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Kidney Week

Abstract: TH-PO723

Cardiac Oxalosis in Primary Hyperoxaluria

Session Information

Category: Genetic Diseases of the Kidney

  • 1002 Genetic Diseases of the Kidney: Non-Cystic


  • Milliner, Dawn S., Mayo Clinic, Rochester, Minnesota, United States
  • Pellikka, Patricia A., Mayo Clinic, Rochester, Minnesota, United States
  • Mehta, Ramila A., Mayo Clinic, Rochester, Minnesota, United States
  • Manggaard, Jennifer, Mayo Clinic, Rochester, Minnesota, United States
  • Lieske, John C., Mayo Clinic, Rochester, Minnesota, United States
  • Sas, David J., Mayo Clinic, Rochester, Minnesota, United States
  • Dehmel, Bastian, OxThera AB, Thousand Oaks, California, United States
  • Enders, Felicity T., Mayo Clinic, Rochester, Minnesota, United States

Group or Team Name

  • Rare Kidney Stone Consortium

Primary hyperoxaluria (PH) is an inherited disease characterized by increased hepatic production of oxalate (ox). Renal excretion of excess ox causes kidney stones, nephrocalcinosis, and renal damage. As GFR declines plasma ox (Pox) increases and can cause systemic calcium oxalate deposits (oxalosis). Cardiac involvement results in conduction abnormalities and infiltrative cardiomyopathy. However, epidemiology of cardiac oxalosis in PH is not well defined.


The PH registry of the Rare Kidney Stone Consortium was queried for information regarding cardiac function. Among 128 PH subjects with Pox available prior to transplant, 101 had type 1 (PH1), 14 PH2, and 13 PH3. ECG studies (n=433 from 52 subjects), echocardiograms (n= 92 from 40), Pox (nl < 1.6 umol/L), and urine ox (Uox, nl < 0.46 mmol/24 hrs) at initial evaluation and during follow-up were analyzed. E/e' was used for diastolic function (nl <13). LV strain nl < -18%.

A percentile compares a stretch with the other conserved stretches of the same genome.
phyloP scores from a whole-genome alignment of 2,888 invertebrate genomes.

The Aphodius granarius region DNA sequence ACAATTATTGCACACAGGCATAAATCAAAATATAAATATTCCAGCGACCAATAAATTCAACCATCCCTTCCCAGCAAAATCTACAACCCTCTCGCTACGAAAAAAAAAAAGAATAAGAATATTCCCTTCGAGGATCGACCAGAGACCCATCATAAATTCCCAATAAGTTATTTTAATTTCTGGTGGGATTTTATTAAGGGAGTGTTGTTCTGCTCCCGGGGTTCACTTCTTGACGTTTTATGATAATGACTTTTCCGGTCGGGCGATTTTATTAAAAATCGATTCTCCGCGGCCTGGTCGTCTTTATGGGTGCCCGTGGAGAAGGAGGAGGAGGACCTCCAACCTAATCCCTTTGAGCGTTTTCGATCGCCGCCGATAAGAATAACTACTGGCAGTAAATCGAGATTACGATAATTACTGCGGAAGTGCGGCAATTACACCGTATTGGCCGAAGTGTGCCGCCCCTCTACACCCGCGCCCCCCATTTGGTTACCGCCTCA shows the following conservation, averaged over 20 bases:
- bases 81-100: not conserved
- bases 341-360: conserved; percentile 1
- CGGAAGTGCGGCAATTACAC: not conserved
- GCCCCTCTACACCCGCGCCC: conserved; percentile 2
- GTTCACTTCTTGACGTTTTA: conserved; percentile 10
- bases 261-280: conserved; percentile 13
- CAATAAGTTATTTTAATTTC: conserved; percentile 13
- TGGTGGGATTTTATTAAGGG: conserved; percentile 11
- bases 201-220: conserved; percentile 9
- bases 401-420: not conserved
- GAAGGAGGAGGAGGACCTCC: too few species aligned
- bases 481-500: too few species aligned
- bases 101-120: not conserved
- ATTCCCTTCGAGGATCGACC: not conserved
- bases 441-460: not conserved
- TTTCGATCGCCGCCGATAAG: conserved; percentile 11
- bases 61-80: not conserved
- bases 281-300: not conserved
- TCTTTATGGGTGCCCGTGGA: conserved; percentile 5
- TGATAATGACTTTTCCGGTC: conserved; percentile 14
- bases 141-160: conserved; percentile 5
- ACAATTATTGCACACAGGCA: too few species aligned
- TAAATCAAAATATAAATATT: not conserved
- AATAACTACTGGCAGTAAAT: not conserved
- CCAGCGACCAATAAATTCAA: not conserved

At diagnosis mean (median) age was 18.6 (11.5) yrs, eGFR 75 (65) ml/min/1.73m2, urine oxalate (Uox) 1.9 (1.7) mmol/1.73m2/day, and Pox 21.3 (6.1) umol/L. At diagnosis 1/52 ECGs were abnormal, with atrial fibrillation (afib) in a subject with eGFR 66. Subjects were followed for 14.1 (11.4) yrs. Pox increased as eGFR declined (p<0.0001) as expected. Overall 14/52 PH subjects had 48 abnormal ECGs showing 1st degree or variable AV block (n=6), bundle branch block (3), afib (5), and LVH (4). Abnormal ECG studies did not differ across eGFR groups (p=0.22). Table 1 shows clinical characteristics and echo at last followup.


Using standard clinical tests, most PH subjects demonstrate good cardiac function, even at eGFR < 30 when Pox increases significantly. Whether more sensitive monitoring tools will demonstrate earlier manifestions of cardiac oxalosis remains to be established.

Clinical findings at last follow-up
 eGFR <29, ESRDeGFR 30-59eGFR 60-89eGFR > 90Totalp value
eGFR, mean (SD)10.5 (6.3)46.8 (7.8)72.08 (7.8)227 (436)76 (211)<0.0001
Age follow-up (yrs)35.5 (19.4)38.3 (21.2)30.1 (16.4)25.8 (14.5)32.6 (18.4)0.08
Years follow-up 11.4 (13.3)12.8 (12.8)15.3 (12.0)19.1 (12.4)14.1 (13.0)0.01
Pox, umol/L58.6 (50.2)13.9 (26.7)4.0 (3.3)3.8 (6.8)26.9 (41.9)<0.0001
LV EF, %59 (6)60 (6)57 (9)54 (2)58 (7)0.10
Diastolic function, E/e'10.5 (4.6)9.6 (2.4)11.6 (3.7)8.8 (2.5)10.6 (3.8)0.10
LV Strain, %-20.6 (0.8)-19 (2.1)-18.9 (2.0)-17.8 (1.9)-19.2(1.9)0.06


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